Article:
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If Obama Won't Fight Gay Marriage, Conservatives Will


If President Obama and the U.S. Department of Justice no longer want to defend the Defense of Marriage Act from challenges by gay rights activists, who will?

Leading conservative law firms say they're eager to defend the 1996 law that defines marriage as between a man and a woman, but that may not be so easy.

Could a conservative firm like Liberty Counsel, a Florida-based group that often opposes the administration, be the stand-in for the U.S. attorney general before a judge hearing DOMA challenges?

"That's what we're pursuing," said Mathew Staver, founder of the firm and dean of Liberty University School of Law. "Somebody has to step in and do the job when the attorney general and the president will abandon theirs."

Liberty Counsel had filed friend-of-the-court briefs in two DOMA court cases and is now strategizing with members of Congress to intervene on their behalf to defend the law that bans federal

recognition of same-sex marriages.

"It's early in the process," said Staver, whose firm has litigated dozens of cases related to marriage – including DOMA – and represented Congress, state legislators and private organizations on other issues.

"We're still doing a lot of preliminary discussion."

Staver and other conservative lawyers have harshly criticized the announcement Wednesday (Feb. 23) by Attorney General Eric Holder that Obama had determined that DOMA is unconstitutional when applied to same-sex couples married legally under state law.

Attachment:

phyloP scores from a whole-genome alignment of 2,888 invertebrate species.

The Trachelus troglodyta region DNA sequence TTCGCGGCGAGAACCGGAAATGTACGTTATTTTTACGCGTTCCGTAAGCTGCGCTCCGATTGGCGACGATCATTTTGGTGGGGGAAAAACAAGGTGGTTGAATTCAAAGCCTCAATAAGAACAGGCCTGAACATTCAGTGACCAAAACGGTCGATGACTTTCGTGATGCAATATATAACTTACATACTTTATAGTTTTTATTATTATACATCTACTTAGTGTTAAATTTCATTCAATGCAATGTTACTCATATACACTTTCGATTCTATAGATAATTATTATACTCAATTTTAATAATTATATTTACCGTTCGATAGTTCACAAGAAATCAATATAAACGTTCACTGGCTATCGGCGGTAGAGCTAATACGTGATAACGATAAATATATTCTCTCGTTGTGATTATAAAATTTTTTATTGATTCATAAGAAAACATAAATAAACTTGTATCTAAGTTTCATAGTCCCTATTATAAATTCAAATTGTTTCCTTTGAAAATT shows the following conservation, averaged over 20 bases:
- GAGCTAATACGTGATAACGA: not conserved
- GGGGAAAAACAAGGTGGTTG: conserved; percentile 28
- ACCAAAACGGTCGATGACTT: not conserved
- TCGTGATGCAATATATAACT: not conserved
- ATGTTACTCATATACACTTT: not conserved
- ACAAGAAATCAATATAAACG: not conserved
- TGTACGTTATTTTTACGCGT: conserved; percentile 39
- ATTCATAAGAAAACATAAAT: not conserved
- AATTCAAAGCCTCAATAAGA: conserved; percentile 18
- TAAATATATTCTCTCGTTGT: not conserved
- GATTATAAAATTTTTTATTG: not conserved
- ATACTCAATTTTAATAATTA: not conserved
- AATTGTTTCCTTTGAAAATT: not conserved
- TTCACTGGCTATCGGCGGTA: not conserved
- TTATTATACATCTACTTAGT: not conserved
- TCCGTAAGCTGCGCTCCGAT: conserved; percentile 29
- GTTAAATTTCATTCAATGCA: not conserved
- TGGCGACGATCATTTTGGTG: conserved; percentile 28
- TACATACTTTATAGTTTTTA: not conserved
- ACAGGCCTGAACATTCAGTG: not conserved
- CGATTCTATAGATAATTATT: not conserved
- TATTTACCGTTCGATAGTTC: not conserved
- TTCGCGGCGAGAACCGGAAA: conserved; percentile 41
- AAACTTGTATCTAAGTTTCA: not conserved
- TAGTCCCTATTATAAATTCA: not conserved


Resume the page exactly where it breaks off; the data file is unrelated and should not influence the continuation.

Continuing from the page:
Last month, the Alliance Defense Fund submitted a brief on behalf of House Judiciary Committee Chairman Lamar Smith, R-Texas, in response to a Massachusetts challenge of DOMA being heard in a federal appeals court. Now it could be turning its attention to the cases in Connecticut and New York that prompted the administration's new decision.

"I have no doubt that the Alliance Defense Fund and other organizations will involve themselves in these cases," said Austin R. Nimocks, senior legal counsel for the Arizona-based firm. "The question is what is going to be the nature of the role. If somebody with (legal) standing to intervene in these cases wants ADF to represent them, we will certainly explore that with them."

California's Proposition 8 – which ended same-sex marriages in the state but was later ruled unconstitutional by a federal judge – offers some clues to the road ahead.

The ADF is representing the group ProtectMarriage.com to defend the 2008 voter referendum after the state's governor and attorney general opted not to defend it; the California Supreme Court is weighing whether the group has legal standing to step in as the case heads to a federal

appeals court.

The American Center for Law and Justice, a law firm founded by religious broadcaster Pat Robertson, also is mulling its role in the fight over DOMA.

Jordan Sekulow, a lawyer and policy director with the Washington-based firm, said attorneys are in private discussions with members of Congress and could represent some by filing amicus briefs or more directly representing them in court.

"It's possible that because of the politically charged nature of this that it's more likely for organizations who have taken a stand on this issue to lead the defense," he said.

His firm has represented dozens of members of Congress in recent cases, from opposing Obama's health care plan in Virginia and Florida to supporting the National Day of Prayer and disputed crosses erected in California.

But do these groups have a chance if they try to pick up where Justice Department lawyers left off?

John Witte, director of the Center for the Study of Law and Religion at Emory University, said conservative activists simply don't have the firepower or the "unrivaled" political power of administration lawyers.

"There's just no substitute for having the federal government's attorney general and Office of Legal Counsel involved in these cases," he said.

"Maintaining DOMA once the administration steps away ... is going to be much harder."

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